Q. Who did I give those papers to?
A. I don't recall. I believe that -- that you -- because you left shortly after that.
Q. Did I leave before I gave the papers or did I leave afterwards?
A. I believe that -- the best of my knowledge that -- that I know you went to the back section, left-hand side, my left-hand side. It would have been your right-hand side. I -- I don't recall.
Q. All right. Mr. Wilson, did you have a right to the copy of the charges -- of my answer to the charges?
MR. BALLEW: Let me object to the form of the question. It's been asked and answered. If you want to reexplain it . . .
Q. (By Mr. Albert) Mr. Wilson, who hired Barry Riedesel?
A. I did.
A. What time?
Q. Yes. What's the time frame?
A. I believe it was nine months, ten months. It was in May.
Q. Of the following year?
A. Yeah. Yes.
Q. Mr. Wilson, why did Larry Johnson retire?
A. You'll have to ask Larry Johnson. I believe Larry had 33, 35 years and some 20 years on staff and felt that it was time to move on, and that's what he did.
Q. Was he forced out, Mr. Wilson?
MR. BALLEW: Objection; asked and answered.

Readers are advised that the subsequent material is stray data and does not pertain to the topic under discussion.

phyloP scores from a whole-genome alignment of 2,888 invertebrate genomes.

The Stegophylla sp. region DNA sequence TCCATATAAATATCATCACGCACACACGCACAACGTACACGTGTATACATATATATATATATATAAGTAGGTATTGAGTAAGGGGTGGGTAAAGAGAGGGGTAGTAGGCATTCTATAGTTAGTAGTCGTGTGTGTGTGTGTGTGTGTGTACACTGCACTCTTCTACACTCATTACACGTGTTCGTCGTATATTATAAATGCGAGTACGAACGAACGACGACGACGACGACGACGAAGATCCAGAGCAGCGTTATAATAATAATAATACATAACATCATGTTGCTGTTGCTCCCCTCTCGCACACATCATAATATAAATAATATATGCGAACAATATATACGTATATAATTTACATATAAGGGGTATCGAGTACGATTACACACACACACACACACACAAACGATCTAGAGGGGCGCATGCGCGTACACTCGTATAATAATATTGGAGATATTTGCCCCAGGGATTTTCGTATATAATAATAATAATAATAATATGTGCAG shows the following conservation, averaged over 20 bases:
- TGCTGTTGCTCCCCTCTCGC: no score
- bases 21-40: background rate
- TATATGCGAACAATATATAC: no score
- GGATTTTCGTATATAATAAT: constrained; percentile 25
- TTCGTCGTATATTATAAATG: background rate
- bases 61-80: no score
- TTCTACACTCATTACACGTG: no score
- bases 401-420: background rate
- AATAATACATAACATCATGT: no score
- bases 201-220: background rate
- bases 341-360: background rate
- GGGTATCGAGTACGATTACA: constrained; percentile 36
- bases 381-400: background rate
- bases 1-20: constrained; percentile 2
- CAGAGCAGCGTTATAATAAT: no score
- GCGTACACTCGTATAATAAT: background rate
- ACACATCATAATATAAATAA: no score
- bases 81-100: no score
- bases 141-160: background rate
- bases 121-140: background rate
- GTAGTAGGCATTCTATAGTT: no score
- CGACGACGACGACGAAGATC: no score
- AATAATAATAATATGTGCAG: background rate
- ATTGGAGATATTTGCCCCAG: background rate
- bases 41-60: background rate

Q. (By Mr. Albert) Was he -
MR. BALLEW: He's already testified that it's -
MR. ALBERT: That's the question.
Q. (By Mr. Albert) The question is was Mr. Larry Johnson
A. You'll have to ask Larry Johnson. He -- he moved on in his own time.
Q. Okay. Mr. Wilson, I'd like to know why didn't Jack Jakubiec become the business manager since he was the financial recording secretary at the time. And -
MR. BALLEW: Let me -
Q. (By Mr. Albert) And -
MR. BALLEW: Let me pose an objection.
Q. (By Mr. Albert) -- the second part of that question -
MR. BALLEW: Well, hang on. I can object to a compound question as well, but I'm going to object to the grounds of relevance to any claim that's pending in this action as to speculation about Jack Jakubiec coming into position.
MR. ALBERT: Well, I'm trying to establish a foundation as to the protocol of who takes over when a former sitting business manager leaves.
MR. BALLEW: Well, that's not what your question asked. You asked about -
MR. ALBERT: Well, I -
MR. BALLEW: -- personal information -- Hang on. I need to make my record, okay. You're asking about why a particular individual was not selected, and that has no relevance in this lawsuit and cannot lead to
the discovery of admissible evidence.
And that's what I'm talking about, that this lawsuit is not a vehicle to just fish around for information for future elections or whatever political purposes you may have.
MR. ALBERT: All right. Your objection is noted.